Canning 101 … No Pressure

What a treat. Sarah from The Network Fork is going to take us through the steps of basic canning techniques, today. You may not need this but I certainly do. I’ve never canned anything so I’m pretty excited. Got my pad out and ready to take notes :-)

Canning Follow Me on Pinterest

My name is Sarah Nelson, I am the Slow Food Blog writer on The Network Fork. I would like to thank C.J. for letting me be a guest blogger.

My affair with the tomato continues……

There are good reasons for me to be so infatuated with the tomato. Besides being delicious, tomatoes are a food that is filled with Lycopene. What’s Lycopene? you ask. Well, Lycopene is an anti-oxidant that helps prevent cancerous cell formations in the body among other things. Check out www.healthfood-guide.com to learn more.

Tomatoes in Bulk Follow Me on Pinterest

Tomatoes in Bulk by The Network Fork

My favorite way to preserve tomatoes for the winter months is canning. Many people are crazy about making sauce, but the downside to making tomato sauce is, well, all you have is sauce. By canning tomatoes just as a tomato, you have an unlimited number of ways to use them: stews, soups, and yes, sauces, to name a few.

Canning Tools of the Trade Follow Me on Pinterest

Canning Tools of the Trade by The Network Fork

Canning tomatoes is relatively simple. You’ll need canning jars and lids, a canner, some salt, some water and the tomatoes.

Here’s how I do it:

  1. I fill up the canner with water and let it start heating up.
  2. I take a second pot – I use a stock pot, but almost any pot will work – and I fill that with water on another burner and likewise set it to cooking.
  3. I line up my jars – I like quart jars, but again, go crazy. Be a rebel. Grab those pint jars.
  4. Grab 3 or 4 tomatoes and core them. I use a tomato corer, but in the infamous words of my mother, “Honestly? How hard is it to use a knife?” So again, whatever you are comfortable with.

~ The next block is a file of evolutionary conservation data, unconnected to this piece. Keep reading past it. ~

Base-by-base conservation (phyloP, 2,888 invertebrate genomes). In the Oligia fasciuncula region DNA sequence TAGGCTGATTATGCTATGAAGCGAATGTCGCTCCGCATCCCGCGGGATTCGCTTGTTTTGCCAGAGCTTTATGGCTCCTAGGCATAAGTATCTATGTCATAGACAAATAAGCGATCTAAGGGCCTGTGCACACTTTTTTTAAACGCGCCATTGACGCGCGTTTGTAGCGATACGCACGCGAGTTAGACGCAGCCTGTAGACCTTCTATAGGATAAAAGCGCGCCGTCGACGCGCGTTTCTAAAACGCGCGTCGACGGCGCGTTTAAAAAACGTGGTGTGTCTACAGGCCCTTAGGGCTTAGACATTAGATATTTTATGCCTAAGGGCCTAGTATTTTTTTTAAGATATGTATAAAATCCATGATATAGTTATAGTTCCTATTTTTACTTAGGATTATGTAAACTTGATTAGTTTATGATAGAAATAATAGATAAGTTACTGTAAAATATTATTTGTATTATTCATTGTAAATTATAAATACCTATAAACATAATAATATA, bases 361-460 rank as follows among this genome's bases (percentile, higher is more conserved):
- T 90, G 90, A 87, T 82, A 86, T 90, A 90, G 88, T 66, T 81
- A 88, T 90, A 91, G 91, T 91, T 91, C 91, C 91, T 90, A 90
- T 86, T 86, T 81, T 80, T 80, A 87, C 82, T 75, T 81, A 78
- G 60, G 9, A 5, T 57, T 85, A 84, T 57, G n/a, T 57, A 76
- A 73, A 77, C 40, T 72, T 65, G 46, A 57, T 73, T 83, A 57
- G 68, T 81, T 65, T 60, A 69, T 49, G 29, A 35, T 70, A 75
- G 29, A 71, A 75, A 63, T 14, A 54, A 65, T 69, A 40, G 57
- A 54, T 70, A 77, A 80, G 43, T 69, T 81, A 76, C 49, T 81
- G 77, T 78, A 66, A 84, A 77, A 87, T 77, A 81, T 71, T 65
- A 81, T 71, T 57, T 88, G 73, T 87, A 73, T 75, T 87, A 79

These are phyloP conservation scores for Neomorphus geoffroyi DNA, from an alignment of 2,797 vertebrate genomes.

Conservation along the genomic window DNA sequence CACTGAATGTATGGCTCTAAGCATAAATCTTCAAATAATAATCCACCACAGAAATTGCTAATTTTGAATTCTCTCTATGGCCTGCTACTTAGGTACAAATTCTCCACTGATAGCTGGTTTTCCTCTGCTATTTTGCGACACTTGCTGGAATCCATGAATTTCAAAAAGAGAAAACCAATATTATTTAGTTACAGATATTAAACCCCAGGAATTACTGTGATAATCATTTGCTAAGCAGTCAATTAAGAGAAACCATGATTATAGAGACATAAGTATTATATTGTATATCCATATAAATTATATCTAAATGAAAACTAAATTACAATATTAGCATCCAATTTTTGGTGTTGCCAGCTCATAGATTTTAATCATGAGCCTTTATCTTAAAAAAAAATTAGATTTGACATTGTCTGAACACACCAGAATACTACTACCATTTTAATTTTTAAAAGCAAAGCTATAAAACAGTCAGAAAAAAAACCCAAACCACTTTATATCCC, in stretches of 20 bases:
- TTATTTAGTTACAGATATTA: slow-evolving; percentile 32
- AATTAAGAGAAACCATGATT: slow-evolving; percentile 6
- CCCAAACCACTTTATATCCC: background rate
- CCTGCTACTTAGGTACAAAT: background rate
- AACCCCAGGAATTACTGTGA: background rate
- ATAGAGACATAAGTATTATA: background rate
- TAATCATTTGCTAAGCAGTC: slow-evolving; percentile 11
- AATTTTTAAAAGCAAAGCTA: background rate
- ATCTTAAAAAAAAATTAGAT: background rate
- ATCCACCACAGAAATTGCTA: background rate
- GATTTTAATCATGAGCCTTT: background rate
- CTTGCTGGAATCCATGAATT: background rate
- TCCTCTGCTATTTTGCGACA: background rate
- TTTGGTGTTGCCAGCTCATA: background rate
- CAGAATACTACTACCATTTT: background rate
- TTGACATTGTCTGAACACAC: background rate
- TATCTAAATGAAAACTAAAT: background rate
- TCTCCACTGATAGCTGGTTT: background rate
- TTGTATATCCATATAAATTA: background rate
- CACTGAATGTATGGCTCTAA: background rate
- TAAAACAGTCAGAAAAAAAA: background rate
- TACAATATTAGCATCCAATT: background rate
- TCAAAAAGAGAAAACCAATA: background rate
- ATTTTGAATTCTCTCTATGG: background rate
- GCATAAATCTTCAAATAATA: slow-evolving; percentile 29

5. Drop the cored tomatoes in the hot water pot. Leave for a minute or so. When you fish them out, the skin should come off easily. This is the tricky part. If the water isn’t hot enough, the skin is difficult to remove. If the skin comes off easily, the tomato is HOT. As in, most of your conversations during this time will involve the word “OW” as well as perhaps some colorful adjectives. Additionally, be careful when using the paring knife to pull the skin from the tomato because tomatoes with no skins are slippery little buggers.
  6. Slice the piping hot tomato in halves or quarters and drop into jar. My goal is to fill at least 6 jars which means a full load in my canner.
  7. Before sealing the jars, add a ½ teaspoon of salt and fill with tap water leaving ¼ to ½ inch of headspace at the top. Wipe the lips of the jars and then apply the lids.
  8. Load the jars into the canner, put on the lid and cook at boiling for 45 minutes.
  9. When done processing, carefully remove jars and let cool.
  10. When cool, check seals. (The little button should be down and won’t pop when you press it.)

Label. Store. Enjoy!

Tomatoes Finished Follow Me on Pinterest

Tomatoes Finished by The Network Fork

What’s their shelf life? Most experts agree at least 1 – 2 years, but the rule of thumb is that low-acidic foods last longer than high-acidic foods. Personally, I have no idea. Most of my canned food is getting finished off just as the garden starts to produce again.

My last minute, green-living tip to you is this: when you are done with your canner and pot of water, don’t pour it down the drain! Let it cool and recycle it by watering your plants.

Happy eating!
Sarah

Blog – The Network Fork
Pinterest – The Network Fork

Thanks, Sarah … I learned so much & I really enjoyed your master class … C.J.

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